Many automakers are looking at hydrogen fuel cell vehicles to be the next big thing, and by 2015, we may see some on the road. General Motors has passed a milestone with the fuel cell technology, and has topped 100,000 miles of real-world driving, while the test fleet has driven almost 3 million cumulative miles.
In 2007 GM launched Project Driveway, where 119 test vehicles set out to test the real-world capabilities of the hydrogen-powered vehicles. According to GM’s calculations, the fleet has saved almost 158,000 gallons of gas, and looking at current gas prices, these fuel cell vehicles have saved more than $552,631.
The Chevrolet Equinox fuel-cell vehicle was operating as a fleet vehicle at Walt Disney Company’s studio in Burbank before GM engineers used it as an engineering development vehicle.
“The Fuel Cell Equinox is an attention-getter everywhere I go. The people who ask me about it are very enthusiastic about the technology,” said Todd Goldstein, senior project engineer for GM’s Advanced Technology Demonstration Program, in a recent statement. Goldstein routinely drives the Fuel Cell Equinox around Los Angeles and other cities like Santa Clarita, Victorville, and San Diego.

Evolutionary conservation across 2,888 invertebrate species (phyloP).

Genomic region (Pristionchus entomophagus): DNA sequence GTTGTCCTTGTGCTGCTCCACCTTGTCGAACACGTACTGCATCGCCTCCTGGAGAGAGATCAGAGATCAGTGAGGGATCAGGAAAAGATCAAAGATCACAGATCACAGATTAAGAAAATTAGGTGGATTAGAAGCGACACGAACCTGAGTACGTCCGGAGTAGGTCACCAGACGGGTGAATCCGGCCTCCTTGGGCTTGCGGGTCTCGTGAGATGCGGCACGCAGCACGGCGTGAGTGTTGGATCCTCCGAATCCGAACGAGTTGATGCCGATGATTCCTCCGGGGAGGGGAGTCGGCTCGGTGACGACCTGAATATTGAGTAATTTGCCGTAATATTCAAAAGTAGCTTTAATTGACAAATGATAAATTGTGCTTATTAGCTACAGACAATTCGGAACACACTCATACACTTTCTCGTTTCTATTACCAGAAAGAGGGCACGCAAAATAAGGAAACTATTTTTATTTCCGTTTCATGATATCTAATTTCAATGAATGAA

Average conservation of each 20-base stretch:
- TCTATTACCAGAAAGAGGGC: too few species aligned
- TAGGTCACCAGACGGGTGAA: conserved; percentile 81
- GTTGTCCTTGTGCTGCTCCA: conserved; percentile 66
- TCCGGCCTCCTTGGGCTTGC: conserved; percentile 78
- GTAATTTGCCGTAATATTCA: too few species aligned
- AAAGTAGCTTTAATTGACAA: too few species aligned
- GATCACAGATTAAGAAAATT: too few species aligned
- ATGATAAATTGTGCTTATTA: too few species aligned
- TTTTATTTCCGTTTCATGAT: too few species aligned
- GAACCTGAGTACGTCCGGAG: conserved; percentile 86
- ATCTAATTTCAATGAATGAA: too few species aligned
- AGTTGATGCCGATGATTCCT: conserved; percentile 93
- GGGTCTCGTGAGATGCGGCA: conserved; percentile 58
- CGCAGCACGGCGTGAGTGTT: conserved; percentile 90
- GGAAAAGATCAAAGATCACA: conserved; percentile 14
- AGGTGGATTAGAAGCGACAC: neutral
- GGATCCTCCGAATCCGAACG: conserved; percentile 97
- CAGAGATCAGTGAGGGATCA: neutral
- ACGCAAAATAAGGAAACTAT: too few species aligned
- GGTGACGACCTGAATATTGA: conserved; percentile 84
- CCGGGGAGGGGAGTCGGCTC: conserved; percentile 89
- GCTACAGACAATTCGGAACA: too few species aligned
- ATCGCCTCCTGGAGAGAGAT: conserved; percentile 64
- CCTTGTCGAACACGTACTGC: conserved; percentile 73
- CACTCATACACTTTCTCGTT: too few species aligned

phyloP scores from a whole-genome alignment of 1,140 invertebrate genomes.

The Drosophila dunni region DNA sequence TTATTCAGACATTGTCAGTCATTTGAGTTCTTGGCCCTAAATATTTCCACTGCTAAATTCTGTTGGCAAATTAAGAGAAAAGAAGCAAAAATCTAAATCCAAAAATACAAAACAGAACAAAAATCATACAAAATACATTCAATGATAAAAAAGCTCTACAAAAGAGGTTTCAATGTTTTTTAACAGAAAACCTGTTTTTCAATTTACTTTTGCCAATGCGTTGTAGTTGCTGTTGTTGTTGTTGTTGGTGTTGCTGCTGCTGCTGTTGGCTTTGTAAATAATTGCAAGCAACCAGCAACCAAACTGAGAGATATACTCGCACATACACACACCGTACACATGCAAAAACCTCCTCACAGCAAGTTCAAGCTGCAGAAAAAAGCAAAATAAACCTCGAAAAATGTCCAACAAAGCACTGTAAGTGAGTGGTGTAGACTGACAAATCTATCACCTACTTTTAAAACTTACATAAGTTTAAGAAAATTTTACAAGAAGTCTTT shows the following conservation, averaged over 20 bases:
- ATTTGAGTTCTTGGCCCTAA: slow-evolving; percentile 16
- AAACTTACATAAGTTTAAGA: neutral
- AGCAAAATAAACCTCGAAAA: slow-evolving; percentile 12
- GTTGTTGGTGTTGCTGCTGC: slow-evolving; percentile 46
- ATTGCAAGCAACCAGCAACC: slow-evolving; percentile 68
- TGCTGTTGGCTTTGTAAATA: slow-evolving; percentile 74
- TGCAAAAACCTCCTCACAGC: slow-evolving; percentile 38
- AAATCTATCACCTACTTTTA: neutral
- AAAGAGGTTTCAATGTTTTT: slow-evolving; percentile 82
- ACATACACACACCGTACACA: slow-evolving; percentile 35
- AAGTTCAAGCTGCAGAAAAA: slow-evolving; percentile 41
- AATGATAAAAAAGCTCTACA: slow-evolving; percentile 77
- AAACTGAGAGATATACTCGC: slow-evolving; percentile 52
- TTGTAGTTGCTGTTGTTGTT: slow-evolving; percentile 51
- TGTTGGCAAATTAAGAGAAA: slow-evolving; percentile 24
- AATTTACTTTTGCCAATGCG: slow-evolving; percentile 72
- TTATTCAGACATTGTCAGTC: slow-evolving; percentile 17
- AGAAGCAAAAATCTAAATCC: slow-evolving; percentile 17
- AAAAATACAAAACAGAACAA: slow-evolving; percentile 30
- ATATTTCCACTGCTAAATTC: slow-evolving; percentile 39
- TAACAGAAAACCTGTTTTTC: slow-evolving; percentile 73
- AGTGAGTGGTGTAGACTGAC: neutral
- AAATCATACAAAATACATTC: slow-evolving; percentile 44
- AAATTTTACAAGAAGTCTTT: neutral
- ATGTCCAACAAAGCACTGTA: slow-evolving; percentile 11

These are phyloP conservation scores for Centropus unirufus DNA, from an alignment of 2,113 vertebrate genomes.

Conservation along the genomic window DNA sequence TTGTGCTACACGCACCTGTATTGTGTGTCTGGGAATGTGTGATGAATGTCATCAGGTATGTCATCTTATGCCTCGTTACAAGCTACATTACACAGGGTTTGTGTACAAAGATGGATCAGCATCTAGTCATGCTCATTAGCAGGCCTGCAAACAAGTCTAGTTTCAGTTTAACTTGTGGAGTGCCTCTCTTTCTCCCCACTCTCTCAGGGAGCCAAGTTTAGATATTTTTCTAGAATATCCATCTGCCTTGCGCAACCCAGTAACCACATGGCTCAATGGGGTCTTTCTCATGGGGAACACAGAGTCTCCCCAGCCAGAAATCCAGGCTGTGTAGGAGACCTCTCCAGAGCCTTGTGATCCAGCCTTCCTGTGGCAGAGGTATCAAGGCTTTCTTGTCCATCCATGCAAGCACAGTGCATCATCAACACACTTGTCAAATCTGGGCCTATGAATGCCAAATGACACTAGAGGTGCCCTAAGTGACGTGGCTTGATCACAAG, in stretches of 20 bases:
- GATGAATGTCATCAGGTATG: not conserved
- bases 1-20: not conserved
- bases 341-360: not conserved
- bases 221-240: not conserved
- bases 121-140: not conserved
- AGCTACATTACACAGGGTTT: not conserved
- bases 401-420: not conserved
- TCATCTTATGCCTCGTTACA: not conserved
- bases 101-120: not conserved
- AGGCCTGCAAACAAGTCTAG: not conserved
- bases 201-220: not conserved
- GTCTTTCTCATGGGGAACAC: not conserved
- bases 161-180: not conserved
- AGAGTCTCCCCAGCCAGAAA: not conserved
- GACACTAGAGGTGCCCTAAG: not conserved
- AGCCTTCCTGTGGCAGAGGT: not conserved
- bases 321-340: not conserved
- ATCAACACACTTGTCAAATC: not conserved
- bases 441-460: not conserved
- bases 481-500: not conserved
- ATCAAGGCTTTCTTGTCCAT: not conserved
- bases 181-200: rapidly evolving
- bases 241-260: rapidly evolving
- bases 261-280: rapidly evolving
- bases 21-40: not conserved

GM isn’t the only automaker to pursue hydrogen fuel cells as an alternative to gasoline. Toyota has plans to introduce a fuel cell vehicle for the 2015 model year. The automaker will start selling the vehicles in California, and is expected to look like the FCV-R concept that debuted at last year’s Detroit Auto Show. With more automakers pushing for hydrogen fuel cell vehicles, hydrogen infrastructures can expand. California has only eight stations in use, but as more models are available, as many as 68 stations will be built across the state by 2015 with the goal being at least 100 by 2020.
Source: General Motors